Computing stuff tied to the physical world

Reflow profiles

In Software on May 19, 2010 at 00:01

This is part 7 of my reflow controller series.

Reflow soldering is a pretty simple process. Take a PCB, add solder paste, place components, and then let the whole thing go through a controlled reflow termperature profile. As I’ve described before.

In my (limited) experience, these temperature profiles are not nearly as critical as one might expect. Just preheat the thing while staying under the melting point of solder, then ramp up and keep it all well over the melting point for a while. Not too high and not too long, so nothing gets damaged. Then let it cool down. That’s basically it.

I’m going to use the following profile to start with:

  • do nothing for 10 seconds
  • heat up to 140°C
  • stay there for at least 30 seconds
  • heat up to 170°C
  • stay there for another 20 seconds
  • heat up to 250°C
  • stay there for 15 seconds
  • turn off and open up the grill for fast cool down
  • the finished board can be removed when under 150°C or so

In code:

Screen Shot 2010 05 12 at 23.00.15

I’m staying a bit longer at the high temperature because my grill is a bit uneven in its temperature distribution. I want the cooler spots to work properly as well. Hopefully that won’t damage anything.

So how do you go from a thermostat to a reflow controller? Simple: implement the profile. I added a RunProfile proc, which keeps calling itself over and over again, so it behaves like a background process. Its task is to adjust the target variable over time to match the requested reflow profile. When a step has been completed, it will be removed from the front of the profile list:

Screen Shot 2010 05 12 at 23.02.44

RunProfile is called in start, right after calling InitPlot.

Ok, let’s try it:

Screen Shot 2010 05 13 at 00.10.50

Hey, this is starting to look like something!

I changed the colors a bit and am now also plotting the target temperature for reference.

Latest source code available here.

But all is not well. While trying this out, I noticed that the current setup hangs once in a while. No more incoming data, so the plot and the control stops. I suspect that there’s an occasional conflict between sending out OOK commands and handling incoming packets – perhaps a bug in RF12demo. I worked around this by omitting all the redundant OOK commands.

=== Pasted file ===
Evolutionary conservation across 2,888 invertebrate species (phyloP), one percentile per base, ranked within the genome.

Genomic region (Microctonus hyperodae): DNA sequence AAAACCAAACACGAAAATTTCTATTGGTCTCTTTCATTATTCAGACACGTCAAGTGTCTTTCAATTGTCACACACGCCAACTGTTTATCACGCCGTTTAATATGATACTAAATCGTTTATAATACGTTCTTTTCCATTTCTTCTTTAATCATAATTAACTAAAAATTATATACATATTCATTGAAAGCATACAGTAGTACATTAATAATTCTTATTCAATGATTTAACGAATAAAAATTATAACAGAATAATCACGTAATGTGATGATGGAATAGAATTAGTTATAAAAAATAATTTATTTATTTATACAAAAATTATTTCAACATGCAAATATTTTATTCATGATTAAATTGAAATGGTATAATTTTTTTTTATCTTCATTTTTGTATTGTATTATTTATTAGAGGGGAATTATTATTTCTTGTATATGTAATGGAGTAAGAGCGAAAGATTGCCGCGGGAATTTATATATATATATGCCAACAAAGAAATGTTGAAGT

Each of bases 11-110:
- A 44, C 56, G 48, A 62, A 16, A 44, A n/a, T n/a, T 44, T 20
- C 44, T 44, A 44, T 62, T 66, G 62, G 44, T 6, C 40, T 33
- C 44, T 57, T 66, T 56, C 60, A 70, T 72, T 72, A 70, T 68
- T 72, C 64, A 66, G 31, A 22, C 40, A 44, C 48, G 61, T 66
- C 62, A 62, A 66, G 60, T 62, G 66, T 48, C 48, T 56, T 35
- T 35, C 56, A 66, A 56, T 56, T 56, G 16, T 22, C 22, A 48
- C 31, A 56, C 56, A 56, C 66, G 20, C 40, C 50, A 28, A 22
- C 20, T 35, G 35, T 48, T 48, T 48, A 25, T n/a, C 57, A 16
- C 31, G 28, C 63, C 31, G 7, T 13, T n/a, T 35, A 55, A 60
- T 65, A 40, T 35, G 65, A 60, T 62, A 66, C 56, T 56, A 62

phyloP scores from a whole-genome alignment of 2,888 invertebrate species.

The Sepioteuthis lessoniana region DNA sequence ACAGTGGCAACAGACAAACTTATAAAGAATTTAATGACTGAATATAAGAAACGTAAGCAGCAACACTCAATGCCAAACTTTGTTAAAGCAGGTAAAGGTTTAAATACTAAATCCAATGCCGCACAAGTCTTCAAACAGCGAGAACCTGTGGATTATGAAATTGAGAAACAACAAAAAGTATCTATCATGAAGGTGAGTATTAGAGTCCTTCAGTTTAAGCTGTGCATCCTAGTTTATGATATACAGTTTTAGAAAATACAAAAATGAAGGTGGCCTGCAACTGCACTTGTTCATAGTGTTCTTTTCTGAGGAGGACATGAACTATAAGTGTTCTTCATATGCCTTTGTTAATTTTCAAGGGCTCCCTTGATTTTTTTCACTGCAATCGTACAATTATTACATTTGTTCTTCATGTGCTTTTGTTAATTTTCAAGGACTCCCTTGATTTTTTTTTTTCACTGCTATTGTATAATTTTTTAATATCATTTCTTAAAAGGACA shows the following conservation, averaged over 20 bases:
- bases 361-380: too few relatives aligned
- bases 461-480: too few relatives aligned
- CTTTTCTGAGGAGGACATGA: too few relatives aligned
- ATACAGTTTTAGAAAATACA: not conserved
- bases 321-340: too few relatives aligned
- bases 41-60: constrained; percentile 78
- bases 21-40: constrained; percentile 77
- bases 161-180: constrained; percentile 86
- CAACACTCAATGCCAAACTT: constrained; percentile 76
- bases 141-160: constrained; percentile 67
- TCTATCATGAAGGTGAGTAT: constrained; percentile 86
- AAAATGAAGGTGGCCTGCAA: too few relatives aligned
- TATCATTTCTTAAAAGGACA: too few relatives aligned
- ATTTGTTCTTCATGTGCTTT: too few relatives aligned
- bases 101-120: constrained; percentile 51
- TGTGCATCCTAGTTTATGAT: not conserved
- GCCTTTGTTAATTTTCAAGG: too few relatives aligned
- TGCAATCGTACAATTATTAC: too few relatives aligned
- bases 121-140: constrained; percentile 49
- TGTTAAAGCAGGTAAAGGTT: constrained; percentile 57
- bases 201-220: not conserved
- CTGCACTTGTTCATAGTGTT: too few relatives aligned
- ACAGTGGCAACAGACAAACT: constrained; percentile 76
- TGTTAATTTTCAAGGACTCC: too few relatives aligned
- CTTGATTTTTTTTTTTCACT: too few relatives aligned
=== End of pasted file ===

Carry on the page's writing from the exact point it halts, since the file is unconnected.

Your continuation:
There was also another case where the last temperature target was set, but the heater wouldn’t get turned on, i.e. HeaterControl returning 0.

So… progress, but not finished yet!

  1. You have the patience of a saint! I would have given up on the OOK control of the mains power and thrown a triac at the problem by now!

  2. I can see this exercise is fascinating, but I must express that I prefere your old solution. ie temp measure – node – mains from a safty point of view.

    your new systems is temp – node – radio link 1 – jeelink – pc – jeelink – radio link2 – mains.

    thats an awful lot of unreliable link between temp measure and mains – what if it gets stuck on… melted chips

    • Oh, absolutely. I’m only using this approach to explore the algorithms, get some graphs, and find the proper way to do things. I can go through a lot more iterations this way, without having to upload anything (the JeeNode is in fact on the other side of the room, running on a 3x AA pack).

      Once that’s good enough, I intend to move everything over to create an autonomous battery-powered reflow controller.

  3. I have no experience with reflow, but is fast cooldown from 250C a wise thing ? you might create cracks in chips or solder joints because the stuff expands when heated/shrinks when cooled.

    everybody is a critic these days ;-)

    • The above graph seems to indicate around 5°C/sec.

      I think 3°C/sec is the advised rate. The grill I use is still hot, so opening it up doesn’t cause that much of an abrupt change. Don’t have any fact so to back me up, though. If it becomes an issue, I could put a metal mesh over the whole thing, so that the bare parts aren’t exposed to cold air right away.

      Or perhaps just open it up more slowly…

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